How can you tell if a tire is certified as road worthy to handle a Canadian winter? Just look for the made-in-Canada severe service symbol on the sidewall of your winter tires and true all-weather tires.
Indicated by a pictograph showing a peaked mountain with a snowflake in the middle, the severe service symbol indicates a winter tire can handle snowy and slippery roads, as well as low temperatures, and meets the minimum requirements for providing snow traction.
How winter tires earn the Mountain Snowflake symbol
In the 1990’s, the U.S. Rubber Manufacturers Association and the Tire and Rubber Association of Canada (TRAC) sought a way to help drivers identify tires that were designed to perform in severe snow and cold weather conditions.
In 1999, they came up with a snow traction test that winter tires must pass in order to receive what we now know as the severe service emblem—the snowflake on the mountain peak.
If you drive in icy, cold conditions, Transport Canada and the Rubber Association of Canada recommend installing winter tires bearing the mountain snowflake symbol on all four tires for best vehicle handling.
How winter tires are tested
Winter tire testing standards are defined by the American Society for Testing and Materials (ASTM). Tire manufacturers can conduct these tests themselves, or hire a private testing company to do it for them. Manufacturers use the results from these tests to determine whether they can brand their tires with the mountain snowflake symbol.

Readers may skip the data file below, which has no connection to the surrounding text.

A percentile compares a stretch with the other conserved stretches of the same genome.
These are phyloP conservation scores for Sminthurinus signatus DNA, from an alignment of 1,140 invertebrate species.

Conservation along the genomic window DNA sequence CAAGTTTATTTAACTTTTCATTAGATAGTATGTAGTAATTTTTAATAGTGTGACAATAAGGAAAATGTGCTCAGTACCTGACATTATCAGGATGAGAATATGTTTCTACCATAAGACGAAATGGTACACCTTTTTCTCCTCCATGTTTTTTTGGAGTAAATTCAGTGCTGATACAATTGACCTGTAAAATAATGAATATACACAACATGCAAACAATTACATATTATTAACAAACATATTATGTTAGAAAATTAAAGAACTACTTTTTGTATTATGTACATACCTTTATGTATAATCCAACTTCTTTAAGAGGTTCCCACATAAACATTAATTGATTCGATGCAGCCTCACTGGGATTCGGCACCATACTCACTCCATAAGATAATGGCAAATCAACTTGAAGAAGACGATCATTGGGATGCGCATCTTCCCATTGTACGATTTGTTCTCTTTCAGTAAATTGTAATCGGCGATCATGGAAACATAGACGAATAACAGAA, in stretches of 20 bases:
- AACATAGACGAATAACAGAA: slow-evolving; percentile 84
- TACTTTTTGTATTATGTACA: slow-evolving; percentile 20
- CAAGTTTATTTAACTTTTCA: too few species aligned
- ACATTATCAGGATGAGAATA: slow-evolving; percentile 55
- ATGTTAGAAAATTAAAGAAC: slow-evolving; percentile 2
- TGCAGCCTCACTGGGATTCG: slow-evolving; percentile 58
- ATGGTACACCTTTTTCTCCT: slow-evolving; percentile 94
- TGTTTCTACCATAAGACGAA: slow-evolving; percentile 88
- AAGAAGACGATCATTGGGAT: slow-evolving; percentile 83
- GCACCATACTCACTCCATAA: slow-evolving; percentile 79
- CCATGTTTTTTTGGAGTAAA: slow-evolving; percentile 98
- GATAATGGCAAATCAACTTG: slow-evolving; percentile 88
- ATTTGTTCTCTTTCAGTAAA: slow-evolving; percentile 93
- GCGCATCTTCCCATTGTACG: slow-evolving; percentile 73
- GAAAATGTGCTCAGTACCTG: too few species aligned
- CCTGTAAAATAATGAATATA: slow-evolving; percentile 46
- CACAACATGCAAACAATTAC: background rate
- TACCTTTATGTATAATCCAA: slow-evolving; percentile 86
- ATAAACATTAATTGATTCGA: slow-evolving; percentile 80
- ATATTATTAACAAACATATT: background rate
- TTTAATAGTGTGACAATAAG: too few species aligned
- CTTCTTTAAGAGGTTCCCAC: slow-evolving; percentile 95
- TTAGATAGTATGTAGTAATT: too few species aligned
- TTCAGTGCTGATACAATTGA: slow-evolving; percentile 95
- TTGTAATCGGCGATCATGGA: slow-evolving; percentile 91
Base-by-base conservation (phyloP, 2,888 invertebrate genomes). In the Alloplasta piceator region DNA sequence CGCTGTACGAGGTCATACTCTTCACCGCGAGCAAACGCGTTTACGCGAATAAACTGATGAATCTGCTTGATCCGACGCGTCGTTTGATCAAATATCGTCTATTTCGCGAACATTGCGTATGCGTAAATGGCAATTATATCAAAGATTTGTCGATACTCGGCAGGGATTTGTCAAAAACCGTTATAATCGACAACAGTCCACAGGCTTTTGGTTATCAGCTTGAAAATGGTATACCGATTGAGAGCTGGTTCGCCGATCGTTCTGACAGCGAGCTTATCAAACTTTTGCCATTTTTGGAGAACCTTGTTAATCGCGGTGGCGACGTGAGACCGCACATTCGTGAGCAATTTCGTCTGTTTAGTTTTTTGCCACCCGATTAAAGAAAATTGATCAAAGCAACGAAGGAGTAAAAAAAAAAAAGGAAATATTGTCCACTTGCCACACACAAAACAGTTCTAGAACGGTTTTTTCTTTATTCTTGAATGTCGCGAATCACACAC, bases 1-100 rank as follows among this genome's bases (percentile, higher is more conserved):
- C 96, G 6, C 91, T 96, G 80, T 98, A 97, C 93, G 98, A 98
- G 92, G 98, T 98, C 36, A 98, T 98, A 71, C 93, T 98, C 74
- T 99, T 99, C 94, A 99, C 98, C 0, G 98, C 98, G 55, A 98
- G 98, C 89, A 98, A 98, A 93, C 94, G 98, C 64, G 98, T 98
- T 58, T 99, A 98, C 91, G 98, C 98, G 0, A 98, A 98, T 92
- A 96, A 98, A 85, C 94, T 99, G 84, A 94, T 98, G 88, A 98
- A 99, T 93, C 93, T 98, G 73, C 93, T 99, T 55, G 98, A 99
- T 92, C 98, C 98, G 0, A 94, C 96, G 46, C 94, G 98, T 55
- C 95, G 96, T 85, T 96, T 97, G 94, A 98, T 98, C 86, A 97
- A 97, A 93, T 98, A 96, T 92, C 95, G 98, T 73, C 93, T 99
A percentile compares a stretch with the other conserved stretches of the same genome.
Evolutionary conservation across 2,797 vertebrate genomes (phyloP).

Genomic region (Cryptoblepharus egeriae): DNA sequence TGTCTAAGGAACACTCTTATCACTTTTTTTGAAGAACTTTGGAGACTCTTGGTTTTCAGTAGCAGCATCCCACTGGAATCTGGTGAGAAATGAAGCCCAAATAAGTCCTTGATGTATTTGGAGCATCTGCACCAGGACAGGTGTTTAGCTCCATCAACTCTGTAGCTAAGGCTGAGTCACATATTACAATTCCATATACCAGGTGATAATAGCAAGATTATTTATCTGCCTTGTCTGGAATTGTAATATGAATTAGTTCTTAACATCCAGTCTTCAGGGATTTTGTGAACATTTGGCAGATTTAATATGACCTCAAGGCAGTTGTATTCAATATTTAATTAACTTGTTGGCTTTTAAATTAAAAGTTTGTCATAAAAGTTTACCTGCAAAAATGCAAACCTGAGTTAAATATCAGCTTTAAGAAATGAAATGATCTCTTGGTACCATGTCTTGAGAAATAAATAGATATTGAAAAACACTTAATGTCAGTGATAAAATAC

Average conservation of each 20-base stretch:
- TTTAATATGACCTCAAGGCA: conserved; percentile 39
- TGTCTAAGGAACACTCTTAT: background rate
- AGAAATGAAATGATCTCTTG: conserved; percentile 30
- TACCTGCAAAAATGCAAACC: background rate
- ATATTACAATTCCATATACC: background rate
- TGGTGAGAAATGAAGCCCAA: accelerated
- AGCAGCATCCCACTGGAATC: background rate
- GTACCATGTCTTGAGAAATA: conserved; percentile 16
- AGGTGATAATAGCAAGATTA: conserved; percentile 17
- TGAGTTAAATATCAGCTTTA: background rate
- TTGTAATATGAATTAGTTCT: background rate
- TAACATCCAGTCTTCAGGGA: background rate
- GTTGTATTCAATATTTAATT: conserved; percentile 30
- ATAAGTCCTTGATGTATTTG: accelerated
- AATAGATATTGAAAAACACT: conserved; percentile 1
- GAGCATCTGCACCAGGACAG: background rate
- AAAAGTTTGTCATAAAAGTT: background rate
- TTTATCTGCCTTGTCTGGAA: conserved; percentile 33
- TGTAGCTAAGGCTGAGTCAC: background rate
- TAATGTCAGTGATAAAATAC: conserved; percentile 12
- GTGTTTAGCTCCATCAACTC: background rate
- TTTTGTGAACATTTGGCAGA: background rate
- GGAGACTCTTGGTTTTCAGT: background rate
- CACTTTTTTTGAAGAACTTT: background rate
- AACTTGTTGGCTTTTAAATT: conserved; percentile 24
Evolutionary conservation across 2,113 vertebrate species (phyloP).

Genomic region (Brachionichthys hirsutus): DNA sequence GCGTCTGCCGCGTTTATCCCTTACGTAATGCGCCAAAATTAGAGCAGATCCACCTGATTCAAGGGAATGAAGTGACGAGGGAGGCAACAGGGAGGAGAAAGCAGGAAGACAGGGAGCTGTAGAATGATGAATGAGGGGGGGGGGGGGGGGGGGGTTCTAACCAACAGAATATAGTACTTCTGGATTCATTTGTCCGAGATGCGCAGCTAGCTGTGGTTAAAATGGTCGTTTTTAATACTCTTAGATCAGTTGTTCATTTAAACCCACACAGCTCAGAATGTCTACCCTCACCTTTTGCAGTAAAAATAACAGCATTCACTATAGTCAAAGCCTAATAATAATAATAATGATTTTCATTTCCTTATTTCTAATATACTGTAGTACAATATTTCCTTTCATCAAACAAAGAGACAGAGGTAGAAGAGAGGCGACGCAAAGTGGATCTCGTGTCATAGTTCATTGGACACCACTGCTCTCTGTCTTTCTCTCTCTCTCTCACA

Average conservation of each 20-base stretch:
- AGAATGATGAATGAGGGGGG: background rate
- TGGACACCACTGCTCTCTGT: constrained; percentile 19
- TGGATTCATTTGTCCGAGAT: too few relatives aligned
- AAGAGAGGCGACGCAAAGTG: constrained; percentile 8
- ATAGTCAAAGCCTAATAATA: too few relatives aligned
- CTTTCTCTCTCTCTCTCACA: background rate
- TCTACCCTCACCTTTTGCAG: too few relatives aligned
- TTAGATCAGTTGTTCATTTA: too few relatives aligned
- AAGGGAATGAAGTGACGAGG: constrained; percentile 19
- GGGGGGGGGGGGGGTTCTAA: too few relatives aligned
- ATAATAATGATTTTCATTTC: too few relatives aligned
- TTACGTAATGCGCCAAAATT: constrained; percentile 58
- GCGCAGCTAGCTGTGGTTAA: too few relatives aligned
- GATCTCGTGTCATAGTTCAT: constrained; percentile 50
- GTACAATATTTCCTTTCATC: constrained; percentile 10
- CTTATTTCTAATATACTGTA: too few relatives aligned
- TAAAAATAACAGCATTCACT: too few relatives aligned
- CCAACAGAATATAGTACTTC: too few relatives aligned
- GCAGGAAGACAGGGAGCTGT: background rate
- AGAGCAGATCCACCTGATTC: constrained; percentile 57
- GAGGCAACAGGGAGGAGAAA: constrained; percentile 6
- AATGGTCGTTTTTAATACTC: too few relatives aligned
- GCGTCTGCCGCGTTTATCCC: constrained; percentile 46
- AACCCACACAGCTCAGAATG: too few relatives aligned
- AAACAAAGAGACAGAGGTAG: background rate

To make sure tires are working at their best, a testing facility will simulate the conditions where winter tires are used. They will look at the:
- Air temperature: The rubber compound of summer and hardens at +7 C. Winter tires contain a special rubber compound that keeps them soft and flexible in extreme cold.
- Snow temperature: The temperature must be between –15C and –3C for optimal testing conditions.
- Consistency of the snow: Medium pack snow—neither hard-packed nearing icy, nor too soft and powdery—really puts winter tires to the test for snow traction because the tread can bite into it. If need be, the test team will use specialized snow preparation tools to move snow around and break it.
Where you won't find the symbol
Tires marked M+S (mud and snow), also known as 3-season tires, don’t have the severe service symbol. That’s because 3-season tires are safe for most conditions, but they’re not designed to give grip on ice or in sub-zero weather.
In fact, 3-season and summer tires become hard at temperatures below +7 C, leaving you with reduced traction and unsafe handling. The severe service symbol was created to distinguish winter tires from 3-season tires.
Other types of tires where you can find the Severe Service Symbol
Did you know there are also all-weather tires and all-terrain tires that are marked with the peaked mountain and snowflake symbol?
All-weather tires are a designated winter tire that doubles as a reliable summer tire—a true year-round tire that saves you the hassle and expense of storing a second set of tires. Learn more in our article What’s the difference between all-season tires, all-weather tires and winter tires?